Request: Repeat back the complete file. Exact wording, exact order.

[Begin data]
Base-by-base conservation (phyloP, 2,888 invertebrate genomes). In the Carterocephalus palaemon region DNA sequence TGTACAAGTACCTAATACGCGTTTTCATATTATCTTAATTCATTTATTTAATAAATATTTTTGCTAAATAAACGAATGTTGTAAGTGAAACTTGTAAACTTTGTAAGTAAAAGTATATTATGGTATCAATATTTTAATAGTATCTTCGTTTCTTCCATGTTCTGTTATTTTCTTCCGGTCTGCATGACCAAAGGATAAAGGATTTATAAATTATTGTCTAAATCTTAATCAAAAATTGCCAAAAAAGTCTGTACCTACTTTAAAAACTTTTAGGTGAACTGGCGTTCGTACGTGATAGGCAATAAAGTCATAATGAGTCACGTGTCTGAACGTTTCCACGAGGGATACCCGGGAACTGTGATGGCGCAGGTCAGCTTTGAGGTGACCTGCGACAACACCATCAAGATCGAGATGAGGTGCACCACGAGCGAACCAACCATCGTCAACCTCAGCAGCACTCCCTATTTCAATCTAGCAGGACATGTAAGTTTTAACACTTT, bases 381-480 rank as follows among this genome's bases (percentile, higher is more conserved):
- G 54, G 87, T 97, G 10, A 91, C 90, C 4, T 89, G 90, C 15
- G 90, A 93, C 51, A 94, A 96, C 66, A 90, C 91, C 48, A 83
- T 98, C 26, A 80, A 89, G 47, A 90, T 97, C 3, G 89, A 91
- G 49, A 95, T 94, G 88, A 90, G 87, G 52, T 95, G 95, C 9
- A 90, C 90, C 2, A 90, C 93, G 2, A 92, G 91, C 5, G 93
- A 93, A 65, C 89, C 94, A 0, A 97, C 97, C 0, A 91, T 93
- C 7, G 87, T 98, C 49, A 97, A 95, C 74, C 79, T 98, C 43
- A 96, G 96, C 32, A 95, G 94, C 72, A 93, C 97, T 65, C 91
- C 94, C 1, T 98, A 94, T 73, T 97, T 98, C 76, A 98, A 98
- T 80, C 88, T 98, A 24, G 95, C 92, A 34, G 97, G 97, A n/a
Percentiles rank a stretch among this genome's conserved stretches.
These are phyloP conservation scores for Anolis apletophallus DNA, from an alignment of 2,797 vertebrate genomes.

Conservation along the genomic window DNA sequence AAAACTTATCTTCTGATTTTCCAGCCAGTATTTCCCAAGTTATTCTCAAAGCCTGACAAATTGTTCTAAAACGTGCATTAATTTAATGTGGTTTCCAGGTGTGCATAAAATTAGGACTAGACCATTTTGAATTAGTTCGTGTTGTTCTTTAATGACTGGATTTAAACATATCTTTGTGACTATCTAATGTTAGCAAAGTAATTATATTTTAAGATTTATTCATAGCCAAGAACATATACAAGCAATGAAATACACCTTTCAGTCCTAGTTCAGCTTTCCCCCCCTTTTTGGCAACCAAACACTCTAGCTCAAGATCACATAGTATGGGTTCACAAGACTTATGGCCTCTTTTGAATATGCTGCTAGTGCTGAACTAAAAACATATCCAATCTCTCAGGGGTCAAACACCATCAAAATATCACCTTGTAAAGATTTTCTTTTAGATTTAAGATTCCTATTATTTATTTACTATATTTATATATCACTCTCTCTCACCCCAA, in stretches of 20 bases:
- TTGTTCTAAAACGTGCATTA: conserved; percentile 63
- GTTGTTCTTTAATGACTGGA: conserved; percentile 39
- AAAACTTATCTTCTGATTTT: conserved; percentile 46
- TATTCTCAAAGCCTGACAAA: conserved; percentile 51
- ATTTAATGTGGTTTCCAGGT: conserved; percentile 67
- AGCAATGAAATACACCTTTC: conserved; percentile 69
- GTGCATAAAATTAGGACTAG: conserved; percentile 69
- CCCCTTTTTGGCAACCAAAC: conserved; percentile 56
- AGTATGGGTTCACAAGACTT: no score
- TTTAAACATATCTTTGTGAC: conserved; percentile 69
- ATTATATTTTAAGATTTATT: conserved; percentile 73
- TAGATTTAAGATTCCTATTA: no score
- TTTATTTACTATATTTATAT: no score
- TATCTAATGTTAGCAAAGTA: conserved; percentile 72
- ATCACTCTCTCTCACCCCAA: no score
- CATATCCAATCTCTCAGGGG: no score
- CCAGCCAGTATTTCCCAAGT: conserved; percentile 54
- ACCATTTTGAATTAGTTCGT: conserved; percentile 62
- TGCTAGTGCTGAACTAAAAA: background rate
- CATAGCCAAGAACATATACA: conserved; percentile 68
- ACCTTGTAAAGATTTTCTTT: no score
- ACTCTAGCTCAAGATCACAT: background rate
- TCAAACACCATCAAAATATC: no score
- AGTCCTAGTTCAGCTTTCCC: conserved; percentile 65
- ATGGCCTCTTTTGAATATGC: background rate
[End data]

Base-by-base conservation (phyloP, 2,888 invertebrate genomes). In the Carterocephalus palaemon region DNA sequence TGTACAAGTACCTAATACGCGTTTTCATATTATCTTAATTCATTTATTTAATAAATATTTTTGCTAAATAAACGAATGTTGTAAGTGAAACTTGTAAACTTTGTAAGTAAAAGTATATTATGGTATCAATATTTTAATAGTATCTTCGTTTCTTCCATGTTCTGTTATTTTCTTCCGGTCTGCATGACCAAAGGATAAAGGATTTATAAATTATTGTCTAAATCTTAATCAAAAATTGCCAAAAAAGTCTGTACCTACTTTAAAAACTTTTAGGTGAACTGGCGTTCGTACGTGATAGGCAATAAAGTCATAATGAGTCACGTGTCTGAACGTTTCCACGAGGGATACCCGGGAACTGTGATGGCGCAGGTCAGCTTTGAGGTGACCTGCGACAACACCATCAAGATCGAGATGAGGTGCACCACGAGCGAACCAACCATCGTCAACCTCAGCAGCACTCCCTATTTCAATCTAGCAGGACATGTAAGTTTTAACACTTT, bases 381-480 rank as follows among this genome's bases (percentile, higher is more conserved):
- G 54, G 87, T 97, G 10, A 91, C 90, C 4, T 89, G 90, C 15
- G 90, A 93, C 51, A 94, A 96, C 66, A 90, C 91, C 48, A 83
- T 98, C 26, A 80, A 89, G 47, A 90, T 97, C 3, G 89, A 91
- G 49, A 95, T 94, G 88, A 90, G 87, G 52, T 95, G 95, C 9
- A 90, C 90, C 2, A 90, C 93, G 2, A 92, G 91, C 5, G 93
- A 93, A 65, C 89, C 94, A 0, A 97, C 97, C 0, A 91, T 93
- C 7, G 87, T 98, C 49, A 97, A 95, C 74, C 79, T 98, C 43
- A 96, G 96, C 32, A 95, G 94, C 72, A 93, C 97, T 65, C 91
- C 94, C 1, T 98, A 94, T 73, T 97, T 98, C 76, A 98, A 98
- T 80, C 88, T 98, A 24, G 95, C 92, A 34, G 97, G 97, A n/a
Percentiles rank a stretch among this genome's conserved stretches.
These are phyloP conservation scores for Anolis apletophallus DNA, from an alignment of 2,797 vertebrate genomes.

Conservation along the genomic window DNA sequence AAAACTTATCTTCTGATTTTCCAGCCAGTATTTCCCAAGTTATTCTCAAAGCCTGACAAATTGTTCTAAAACGTGCATTAATTTAATGTGGTTTCCAGGTGTGCATAAAATTAGGACTAGACCATTTTGAATTAGTTCGTGTTGTTCTTTAATGACTGGATTTAAACATATCTTTGTGACTATCTAATGTTAGCAAAGTAATTATATTTTAAGATTTATTCATAGCCAAGAACATATACAAGCAATGAAATACACCTTTCAGTCCTAGTTCAGCTTTCCCCCCCTTTTTGGCAACCAAACACTCTAGCTCAAGATCACATAGTATGGGTTCACAAGACTTATGGCCTCTTTTGAATATGCTGCTAGTGCTGAACTAAAAACATATCCAATCTCTCAGGGGTCAAACACCATCAAAATATCACCTTGTAAAGATTTTCTTTTAGATTTAAGATTCCTATTATTTATTTACTATATTTATATATCACTCTCTCTCACCCCAA, in stretches of 20 bases:
- TTGTTCTAAAACGTGCATTA: conserved; percentile 63
- GTTGTTCTTTAATGACTGGA: conserved; percentile 39
- AAAACTTATCTTCTGATTTT: conserved; percentile 46
- TATTCTCAAAGCCTGACAAA: conserved; percentile 51
- ATTTAATGTGGTTTCCAGGT: conserved; percentile 67
- AGCAATGAAATACACCTTTC: conserved; percentile 69
- GTGCATAAAATTAGGACTAG: conserved; percentile 69
- CCCCTTTTTGGCAACCAAAC: conserved; percentile 56
- AGTATGGGTTCACAAGACTT: no score
- TTTAAACATATCTTTGTGAC: conserved; percentile 69
- ATTATATTTTAAGATTTATT: conserved; percentile 73
- TAGATTTAAGATTCCTATTA: no score
- TTTATTTACTATATTTATAT: no score
- TATCTAATGTTAGCAAAGTA: conserved; percentile 72
- ATCACTCTCTCTCACCCCAA: no score
- CATATCCAATCTCTCAGGGG: no score
- CCAGCCAGTATTTCCCAAGT: conserved; percentile 54
- ACCATTTTGAATTAGTTCGT: conserved; percentile 62
- TGCTAGTGCTGAACTAAAAA: background rate
- CATAGCCAAGAACATATACA: conserved; percentile 68
- ACCTTGTAAAGATTTTCTTT: no score
- ACTCTAGCTCAAGATCACAT: background rate
- TCAAACACCATCAAAATATC: no score
- AGTCCTAGTTCAGCTTTCCC: conserved; percentile 65
- ATGGCCTCTTTTGAATATGC: background rate